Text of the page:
The LGBT community confuses the hell out of me…you want (and rightfully should have) the same rights as all human beings be loved and accepted for how you are..but when someone like Adam Lambert comes into the public consciousness and doesnt hide who he is and tells the world that we are a human race and should not be segregated into groups, you call him embarrassing?? How can LGBT expect all others to accept them, when they dont accept one of their own..Adam has opened a lot of minds, and made us think about what is worth valuing in our lives, no matter the race or orientation.. I say that if anyone is embarrassed by Adam for being a strong, proud, fiercely talented gay man, that it is YOU who are the embarrassments, not Adam.

    • Juli says:

      “How can LGBT expect all others to accept them, when they dont accept one of their own” – And that’s it in a nutshell, isn’t it? To be accepted, one must be acceptING.

      Adam Lambert is attractive (to many members of both sexes and all orientations), he’s well-spoken, articulate, honest and straight-forward. He has a good sense of humor, in general and also about himself. He demonstrates kindness to and appreciation for his fans, friends, family and business associates, while not allowing people to walk all over him. He’s quick to admit it and apologize when he’s done something he’s not particularly proud of, and learns from his mistakes. Whatever his private life is like, he sets a very good public example for young people of all orientations. There is absolutely no reason that any community should be embarrassed to be associated with this talented young man.

  12. Jason says:

    Thanks for this article. I am also gay and I absolutely agree with you and Adam. To me Adam IS a role model. As a “community”, we are as diverse as any community and that diversity should be all inclusive and celebrated. Robin W is also right about Queerty and PH. To me, they define cattiness. They are bullies.

  13. Linda says:

    I like your article, but I happen to think that Mr. Lambert is very masculine. Have you seen him lately? No makeup to speak of. Perhaps some pre-conceived notions are still out there.
    just a thought

  14. adamfan says:

    Nice article.

  15. melknowl says:

    Great post, very thought provoking.

  16. Dee says:

    Lottaspots said it PERFECTLY….I agree with everything you said !!!

  17. KED says:

    Once again Adam Lambert does something that starts a conversation; and good conversations lead to a better understanding and awareness of changes we all need to make in the way we think, the way we act, and the way we treat others. I am hoping Adam Lambert reaches the level of celebrity he deserves because of his talent, but I know we as a society will look back on his career and see the sacrifices he made to be the trail blazer for others that he never set out to be.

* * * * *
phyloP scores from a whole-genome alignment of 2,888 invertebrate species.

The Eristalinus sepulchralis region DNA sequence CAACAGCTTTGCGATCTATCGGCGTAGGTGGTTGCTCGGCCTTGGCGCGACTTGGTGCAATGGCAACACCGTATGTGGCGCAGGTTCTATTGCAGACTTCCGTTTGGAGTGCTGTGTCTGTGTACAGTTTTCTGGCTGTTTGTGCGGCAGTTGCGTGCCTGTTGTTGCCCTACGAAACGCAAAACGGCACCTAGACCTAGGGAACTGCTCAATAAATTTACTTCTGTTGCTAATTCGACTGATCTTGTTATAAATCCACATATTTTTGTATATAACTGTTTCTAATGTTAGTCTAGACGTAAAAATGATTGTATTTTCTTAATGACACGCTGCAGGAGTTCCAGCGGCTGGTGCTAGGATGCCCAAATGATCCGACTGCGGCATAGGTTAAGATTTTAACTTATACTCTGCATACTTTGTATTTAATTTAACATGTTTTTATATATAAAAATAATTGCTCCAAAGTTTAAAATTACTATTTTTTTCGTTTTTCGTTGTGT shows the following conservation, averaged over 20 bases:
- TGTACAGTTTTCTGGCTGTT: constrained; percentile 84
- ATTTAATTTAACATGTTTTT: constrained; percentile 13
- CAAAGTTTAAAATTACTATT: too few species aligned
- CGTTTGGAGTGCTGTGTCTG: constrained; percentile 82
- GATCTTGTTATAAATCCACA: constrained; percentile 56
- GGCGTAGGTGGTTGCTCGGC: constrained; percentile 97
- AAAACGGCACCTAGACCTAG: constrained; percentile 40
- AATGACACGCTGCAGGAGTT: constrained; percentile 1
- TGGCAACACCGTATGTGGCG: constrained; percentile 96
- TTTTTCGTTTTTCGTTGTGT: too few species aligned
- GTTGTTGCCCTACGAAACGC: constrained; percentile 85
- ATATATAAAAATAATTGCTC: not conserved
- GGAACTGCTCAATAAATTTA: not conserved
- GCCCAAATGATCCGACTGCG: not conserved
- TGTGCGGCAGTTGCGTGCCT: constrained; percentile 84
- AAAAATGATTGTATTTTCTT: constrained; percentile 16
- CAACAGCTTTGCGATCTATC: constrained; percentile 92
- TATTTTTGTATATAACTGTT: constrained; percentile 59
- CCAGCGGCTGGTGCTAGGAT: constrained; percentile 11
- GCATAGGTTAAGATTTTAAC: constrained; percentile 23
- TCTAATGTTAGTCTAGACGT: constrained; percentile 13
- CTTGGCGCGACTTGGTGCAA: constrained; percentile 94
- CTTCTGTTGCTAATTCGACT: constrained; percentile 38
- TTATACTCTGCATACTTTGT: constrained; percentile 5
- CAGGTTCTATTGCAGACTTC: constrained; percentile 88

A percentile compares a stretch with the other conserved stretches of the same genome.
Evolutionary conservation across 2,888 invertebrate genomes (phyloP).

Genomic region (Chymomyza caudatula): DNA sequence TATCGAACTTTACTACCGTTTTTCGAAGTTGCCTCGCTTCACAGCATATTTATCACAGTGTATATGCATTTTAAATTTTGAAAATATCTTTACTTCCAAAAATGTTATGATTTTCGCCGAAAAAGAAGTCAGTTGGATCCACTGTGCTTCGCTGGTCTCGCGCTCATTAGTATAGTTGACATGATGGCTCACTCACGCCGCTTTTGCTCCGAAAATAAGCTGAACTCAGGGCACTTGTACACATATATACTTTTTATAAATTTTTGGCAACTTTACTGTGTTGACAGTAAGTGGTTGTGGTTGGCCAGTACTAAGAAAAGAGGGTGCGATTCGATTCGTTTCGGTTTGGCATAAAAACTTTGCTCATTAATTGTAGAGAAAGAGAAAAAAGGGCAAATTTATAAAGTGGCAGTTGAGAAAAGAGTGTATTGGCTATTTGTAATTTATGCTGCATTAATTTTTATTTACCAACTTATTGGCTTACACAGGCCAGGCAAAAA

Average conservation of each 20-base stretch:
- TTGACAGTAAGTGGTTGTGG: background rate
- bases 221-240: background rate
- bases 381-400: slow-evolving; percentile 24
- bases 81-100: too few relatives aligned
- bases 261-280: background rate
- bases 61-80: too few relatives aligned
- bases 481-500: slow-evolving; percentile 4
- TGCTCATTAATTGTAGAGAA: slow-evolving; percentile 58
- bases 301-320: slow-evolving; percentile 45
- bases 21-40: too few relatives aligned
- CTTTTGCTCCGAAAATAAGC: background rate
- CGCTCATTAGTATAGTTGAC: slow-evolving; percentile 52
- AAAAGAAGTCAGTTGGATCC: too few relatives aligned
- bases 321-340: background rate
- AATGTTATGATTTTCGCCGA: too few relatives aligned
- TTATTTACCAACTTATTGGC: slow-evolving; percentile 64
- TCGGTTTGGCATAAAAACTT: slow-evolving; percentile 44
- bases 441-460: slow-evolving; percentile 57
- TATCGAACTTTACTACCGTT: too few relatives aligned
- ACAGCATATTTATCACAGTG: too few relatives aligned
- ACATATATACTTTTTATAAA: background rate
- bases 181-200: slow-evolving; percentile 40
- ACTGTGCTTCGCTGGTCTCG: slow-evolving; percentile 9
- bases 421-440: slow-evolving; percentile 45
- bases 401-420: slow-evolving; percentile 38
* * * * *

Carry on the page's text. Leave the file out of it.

18. punkfunk13 says:

    I don’t even see Adam Lambert as that feminine. I love that he seems to be in touch (and not afraid to show it) with his masculine side as much as his feminine side. I think a lot of people jump to huge conclusions based on a lot of misinformation and then don’t seem to want to look beyond that initial mind set.

  19. Sue says:

    Sorry- to me, Lambert is a VERY strong, masculine figure! He embodies the marriage of feminine and masculine and comes out sexy as hell. Shame on YOU , gay community if you do not embrace him. He makes you all look good!

  20. Carmen Bility says:

    Sometimes I think it’s more of a resentment than an embarrassment. He has come up in an environment of emotional  love and support, which has fostered in him a strong sense of self.  More thru a genuine naiveté than a  pre-calculated stance, Adam has done what ever feels right to him at that moment. Wether it’s in costume are out, walking the red carpet with his boyfriend or walking the isles of a supermarket he’s just being Adam.  His compromises have been minor compared to some, but should you hold that against him or embrace this new unguarded way of being a public figure who happens to be gay?

    • Carmen Bility says:

      So didn’t proof read pls forgive

    • Charice says:

      You took the words right out of my mouth. When Adam first came into the spotlight interviewers only wanted to talk about the fact that he is gay, but now that so many of them have come to appreciate his talent, his generosity (at his urging, his fans have raised over $1mil for charity,) his sense of humor, and his openness, the fact that he is an openly, proud gay man madly in love with his boyfriend, is just a footnote. Now, to most of them, he is a Grammy-nominated, worldwide star whose fans love him for everything he has taught them about being better people. All of you who belong to his “community” should be grateful to call him one of your own.

  21. ally says:

    I appreciate the sentiment of this article but I think you are falling straight into that ‘wrong kind of gay’ trap yourself.

    Have you ever taken time to pay any real attention to Adam Lambert or did you just look at his album cover or his flambouyant dress sense and label him ‘screaming queen’? You long for a ‘strong, butch male’ but you refuse to see that in a man who is living his life openly and unapologetically whilst displaying integrity, honesty, intelligence and compassion.